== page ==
SHUSAKU ENDO (1923–1996) is widely regarded as one of the most important Japanese authors of the late twentieth century. He won many major literary awards and was nominated for the Nobel Prize several times. His novels, which have been translated into twenty-eight languages, include Silence, The Sea and Poison, Wonderful Fool, Deep River and The Samurai.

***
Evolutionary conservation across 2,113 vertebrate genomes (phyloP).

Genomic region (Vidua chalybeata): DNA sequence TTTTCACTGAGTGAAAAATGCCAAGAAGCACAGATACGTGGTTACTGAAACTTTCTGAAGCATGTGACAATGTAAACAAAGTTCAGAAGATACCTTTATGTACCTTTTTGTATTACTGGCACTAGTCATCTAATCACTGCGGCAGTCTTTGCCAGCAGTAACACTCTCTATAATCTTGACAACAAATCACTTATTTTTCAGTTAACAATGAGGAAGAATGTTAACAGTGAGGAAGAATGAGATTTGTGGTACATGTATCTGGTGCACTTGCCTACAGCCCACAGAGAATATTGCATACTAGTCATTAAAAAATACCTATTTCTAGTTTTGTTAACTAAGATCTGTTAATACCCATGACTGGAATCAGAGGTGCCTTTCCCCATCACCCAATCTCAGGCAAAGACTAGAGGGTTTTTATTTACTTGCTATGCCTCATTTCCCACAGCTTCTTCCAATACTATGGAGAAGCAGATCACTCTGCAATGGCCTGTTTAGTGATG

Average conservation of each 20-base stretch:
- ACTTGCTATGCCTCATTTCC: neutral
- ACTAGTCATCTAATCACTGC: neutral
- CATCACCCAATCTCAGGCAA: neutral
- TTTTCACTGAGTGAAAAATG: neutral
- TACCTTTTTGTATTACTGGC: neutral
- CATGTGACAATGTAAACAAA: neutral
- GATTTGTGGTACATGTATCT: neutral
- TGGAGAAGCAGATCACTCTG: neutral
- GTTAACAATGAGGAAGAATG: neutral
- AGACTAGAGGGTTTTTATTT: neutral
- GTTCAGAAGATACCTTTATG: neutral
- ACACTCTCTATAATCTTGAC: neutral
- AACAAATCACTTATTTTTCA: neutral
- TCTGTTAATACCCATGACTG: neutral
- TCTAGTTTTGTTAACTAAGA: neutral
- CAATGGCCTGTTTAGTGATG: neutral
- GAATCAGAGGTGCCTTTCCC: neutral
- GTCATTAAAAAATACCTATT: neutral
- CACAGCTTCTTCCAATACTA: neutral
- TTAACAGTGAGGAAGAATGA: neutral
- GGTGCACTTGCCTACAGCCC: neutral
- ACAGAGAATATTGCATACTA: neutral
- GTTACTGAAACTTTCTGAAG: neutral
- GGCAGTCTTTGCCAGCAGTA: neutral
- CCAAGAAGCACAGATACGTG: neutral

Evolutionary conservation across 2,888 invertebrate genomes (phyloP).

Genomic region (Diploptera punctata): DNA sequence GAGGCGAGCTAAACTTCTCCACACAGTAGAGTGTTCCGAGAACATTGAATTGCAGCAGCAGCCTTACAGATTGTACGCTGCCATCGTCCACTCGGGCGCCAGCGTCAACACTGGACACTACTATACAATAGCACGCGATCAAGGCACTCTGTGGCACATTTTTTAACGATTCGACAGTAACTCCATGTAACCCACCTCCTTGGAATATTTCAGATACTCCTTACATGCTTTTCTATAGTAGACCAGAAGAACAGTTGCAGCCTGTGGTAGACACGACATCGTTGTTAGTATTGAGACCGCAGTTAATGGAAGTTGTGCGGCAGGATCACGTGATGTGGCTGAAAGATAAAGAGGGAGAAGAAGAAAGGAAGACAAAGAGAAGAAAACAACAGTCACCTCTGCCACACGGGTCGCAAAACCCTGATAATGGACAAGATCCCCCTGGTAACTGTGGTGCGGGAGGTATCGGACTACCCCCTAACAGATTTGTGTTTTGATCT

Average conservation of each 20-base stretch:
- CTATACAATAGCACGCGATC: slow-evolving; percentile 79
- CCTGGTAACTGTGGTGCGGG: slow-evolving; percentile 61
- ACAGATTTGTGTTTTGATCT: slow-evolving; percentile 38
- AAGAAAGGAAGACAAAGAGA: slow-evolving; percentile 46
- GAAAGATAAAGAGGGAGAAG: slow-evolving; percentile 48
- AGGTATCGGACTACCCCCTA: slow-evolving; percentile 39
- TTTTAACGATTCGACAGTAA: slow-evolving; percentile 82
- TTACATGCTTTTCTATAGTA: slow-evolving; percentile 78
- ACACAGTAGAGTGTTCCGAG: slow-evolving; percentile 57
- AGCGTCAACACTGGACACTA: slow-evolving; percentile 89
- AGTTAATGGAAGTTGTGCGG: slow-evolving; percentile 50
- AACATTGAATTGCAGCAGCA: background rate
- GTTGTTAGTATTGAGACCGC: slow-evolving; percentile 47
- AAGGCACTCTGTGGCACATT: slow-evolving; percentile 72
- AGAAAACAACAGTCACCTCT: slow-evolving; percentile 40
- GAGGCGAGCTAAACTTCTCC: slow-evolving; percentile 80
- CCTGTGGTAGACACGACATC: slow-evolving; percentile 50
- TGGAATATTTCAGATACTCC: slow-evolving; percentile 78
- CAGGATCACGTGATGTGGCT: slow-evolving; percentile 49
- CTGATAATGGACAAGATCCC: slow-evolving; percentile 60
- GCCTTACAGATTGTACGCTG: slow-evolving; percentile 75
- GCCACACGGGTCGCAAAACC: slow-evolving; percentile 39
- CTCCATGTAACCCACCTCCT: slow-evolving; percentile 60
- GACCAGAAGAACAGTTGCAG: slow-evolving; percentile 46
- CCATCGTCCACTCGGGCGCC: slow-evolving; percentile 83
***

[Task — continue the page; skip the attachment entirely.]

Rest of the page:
Endo was born in Tokyo. After spending his childhood in Manchuria, he was returned to Japan when his parents divorced. In Japan his mother had him baptized as a Catholic, and his later personal struggles with Catholicism, a religion alien to Japan, would be at the heart of many of his novels, leading critics to label him as Japan's Graham Greene. During the Second World War Endo worked in a munitions factory. His work there may have precipitated the complications to his health that were to plague the rest of his life. After the war Endo travelled Europe as a student. His experiences further augmented his conception of being an outsider. Soon after completing his studies, he gained first success as a novelist, winning the Akutagawa Prize, and then notoriety for his novel The Sea and Poison, based on the true story of Japanese surgeons who performed experimental vivisections on American prisoners of war. For many years his work was championed by his friend and agent the publisher Peter Owen, as well as Graham Green. His masterpiece Silence has recently been filmed by director Martin Scorsese, a cherished project the esteemed director has worked towards for decades.